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India offers refuge to Afghan Sikhs and Hindus

File photograph: A Gurdwara in Kabul (Wikipedia)

The Indian government has announced an offer of possible long-term residency for the persecuted Hindu and Sikh community in Afghanistan, following a series of attacks and abductions aimed at the communities in recent years.

“India has decided to facilitate the return of Afghan Hindu and Sikh community members facing security threats in Afghanistan to India,” said an Indian Ministry of External Affairs statement on Saturday. Over 700 Afghan Hindus & Sikhs are reported to be amongst the first to have long-term visas issued by Delhi.

Continuous attacks have contributed to the precipitous decline in the Sikh population in Afghanistan from the hundreds of thousands to less than ten thousand at present. Many have left for India, North America and other countries fleeing persecution and violence.

The protracted American war in Afghanistan waged since 2001 has failed to defeat the Taliban, the Islamist militant group that ruled the country from 1996 to 2001. This war of attrition between American troops and the Taliban has given fertile ground to the proliferation of fundamentalist Islamist groups who have targeted religious minorities in the country. 

Despite India’s offer, many Afghan Sikhs are torn by the prospect of leaving their ancestral homelands and starting lives from scratch in a different country would mean poverty and destitution. Those who have already moved to India are currently facing severe economic strain. The pandemic has exacerbated their plight putting most of them out of jobs.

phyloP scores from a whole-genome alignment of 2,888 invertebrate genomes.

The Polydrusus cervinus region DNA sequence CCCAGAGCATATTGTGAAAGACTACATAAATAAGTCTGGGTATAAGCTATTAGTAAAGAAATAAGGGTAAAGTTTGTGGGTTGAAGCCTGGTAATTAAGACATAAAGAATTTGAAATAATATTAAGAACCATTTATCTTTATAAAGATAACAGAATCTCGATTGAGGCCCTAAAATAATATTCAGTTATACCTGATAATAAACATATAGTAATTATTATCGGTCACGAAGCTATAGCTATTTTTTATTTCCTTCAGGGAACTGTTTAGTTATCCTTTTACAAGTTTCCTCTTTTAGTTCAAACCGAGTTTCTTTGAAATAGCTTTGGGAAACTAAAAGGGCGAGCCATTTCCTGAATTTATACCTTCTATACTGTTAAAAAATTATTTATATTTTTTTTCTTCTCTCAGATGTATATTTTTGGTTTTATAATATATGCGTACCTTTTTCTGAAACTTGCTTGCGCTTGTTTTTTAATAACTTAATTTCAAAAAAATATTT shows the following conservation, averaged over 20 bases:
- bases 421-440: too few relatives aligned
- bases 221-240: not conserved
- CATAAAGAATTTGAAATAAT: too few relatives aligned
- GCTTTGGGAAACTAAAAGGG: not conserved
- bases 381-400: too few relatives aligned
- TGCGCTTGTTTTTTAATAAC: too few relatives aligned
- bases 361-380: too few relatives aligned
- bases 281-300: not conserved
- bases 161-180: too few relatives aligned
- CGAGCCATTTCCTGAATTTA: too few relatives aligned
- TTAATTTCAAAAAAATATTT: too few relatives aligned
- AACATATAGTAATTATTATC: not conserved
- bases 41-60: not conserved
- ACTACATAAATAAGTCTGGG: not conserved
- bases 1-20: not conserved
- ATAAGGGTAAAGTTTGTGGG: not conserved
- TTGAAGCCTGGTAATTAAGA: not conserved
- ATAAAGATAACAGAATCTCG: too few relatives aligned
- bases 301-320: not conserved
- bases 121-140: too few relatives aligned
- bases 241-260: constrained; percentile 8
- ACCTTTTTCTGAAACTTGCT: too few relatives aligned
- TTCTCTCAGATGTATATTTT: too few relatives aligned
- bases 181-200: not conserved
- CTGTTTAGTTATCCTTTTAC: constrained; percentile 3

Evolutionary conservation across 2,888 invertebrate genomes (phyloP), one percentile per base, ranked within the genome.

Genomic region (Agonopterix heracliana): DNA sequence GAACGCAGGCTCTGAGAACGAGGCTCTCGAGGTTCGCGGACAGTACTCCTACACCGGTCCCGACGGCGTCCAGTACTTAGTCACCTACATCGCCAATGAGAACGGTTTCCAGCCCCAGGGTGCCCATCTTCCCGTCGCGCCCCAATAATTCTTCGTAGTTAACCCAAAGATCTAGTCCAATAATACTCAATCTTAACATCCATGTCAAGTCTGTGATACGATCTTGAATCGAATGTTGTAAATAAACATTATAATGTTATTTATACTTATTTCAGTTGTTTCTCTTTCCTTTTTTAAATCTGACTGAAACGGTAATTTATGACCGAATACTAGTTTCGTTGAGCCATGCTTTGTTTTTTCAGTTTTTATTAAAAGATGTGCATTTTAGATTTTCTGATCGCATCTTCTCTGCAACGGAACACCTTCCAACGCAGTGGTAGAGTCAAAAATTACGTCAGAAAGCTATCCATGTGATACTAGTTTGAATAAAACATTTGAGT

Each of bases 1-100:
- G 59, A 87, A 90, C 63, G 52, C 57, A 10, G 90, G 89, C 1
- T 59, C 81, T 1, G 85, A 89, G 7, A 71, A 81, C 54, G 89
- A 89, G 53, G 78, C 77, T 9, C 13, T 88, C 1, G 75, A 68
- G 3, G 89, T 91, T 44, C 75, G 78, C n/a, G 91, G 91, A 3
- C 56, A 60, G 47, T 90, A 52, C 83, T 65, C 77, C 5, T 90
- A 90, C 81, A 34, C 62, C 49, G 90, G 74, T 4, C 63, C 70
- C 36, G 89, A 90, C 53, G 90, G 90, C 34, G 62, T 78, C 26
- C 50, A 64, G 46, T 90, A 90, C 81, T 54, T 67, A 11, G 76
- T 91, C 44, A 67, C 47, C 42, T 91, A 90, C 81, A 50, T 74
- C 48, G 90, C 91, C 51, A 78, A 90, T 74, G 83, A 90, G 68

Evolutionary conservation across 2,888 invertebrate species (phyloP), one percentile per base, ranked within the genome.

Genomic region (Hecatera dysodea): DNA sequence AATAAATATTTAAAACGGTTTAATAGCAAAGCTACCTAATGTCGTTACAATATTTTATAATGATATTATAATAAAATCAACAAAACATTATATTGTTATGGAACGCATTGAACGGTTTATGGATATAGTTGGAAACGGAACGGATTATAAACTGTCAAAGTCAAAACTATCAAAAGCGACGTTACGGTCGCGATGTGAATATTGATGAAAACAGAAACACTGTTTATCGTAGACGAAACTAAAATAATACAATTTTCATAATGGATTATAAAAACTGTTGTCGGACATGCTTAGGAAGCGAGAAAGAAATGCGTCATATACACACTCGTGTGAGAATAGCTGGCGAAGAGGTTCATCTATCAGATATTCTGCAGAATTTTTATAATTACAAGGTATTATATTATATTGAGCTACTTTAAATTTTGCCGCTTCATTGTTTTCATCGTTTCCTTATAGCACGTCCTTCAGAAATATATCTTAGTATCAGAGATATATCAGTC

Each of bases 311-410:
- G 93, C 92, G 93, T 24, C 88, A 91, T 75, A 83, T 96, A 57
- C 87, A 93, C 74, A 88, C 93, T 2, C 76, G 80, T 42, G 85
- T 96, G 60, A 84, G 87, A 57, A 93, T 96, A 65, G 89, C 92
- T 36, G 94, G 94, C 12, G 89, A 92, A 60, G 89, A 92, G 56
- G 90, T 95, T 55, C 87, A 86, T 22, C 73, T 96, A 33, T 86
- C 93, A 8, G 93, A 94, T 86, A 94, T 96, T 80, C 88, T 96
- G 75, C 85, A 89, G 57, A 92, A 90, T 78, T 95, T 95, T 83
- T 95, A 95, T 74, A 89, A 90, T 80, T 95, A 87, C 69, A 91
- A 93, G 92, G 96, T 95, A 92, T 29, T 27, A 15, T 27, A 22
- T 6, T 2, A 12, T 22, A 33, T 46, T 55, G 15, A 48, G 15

“At best, India maybe like a lifeboat — an emergency option for the families who take it, but one that lacks the security of a long-term solution,” the New York Times wrote. 

“I may get killed here because of these threats to Hindus and Sikhs, but in India, I will die from poverty,” said 63-year-old Lala Sher Singh from Kabul.

The move by India to expedite visa processing comes months after the controversial Citizenship Amendment Act (CAA) was passed late last year. The law offered a pathway to citizenship to five minority religious communities from neighbouring Afghanistan, Pakistan and Bangladesh including Hindus, Sikhs, Jains, Buddhists and Christians. The glaring absence of Muslims in the list set off a maelstrom of protests across the country. 

It must also be noted that whilst the Hindu-nationalist government in India has portrayed itself as the saviour of all Hindus, the CAA left out the Tamil refugees from Eelam who have been seeking asylum in India for over two decades. 

Read more from the New York Times here and The Quint here

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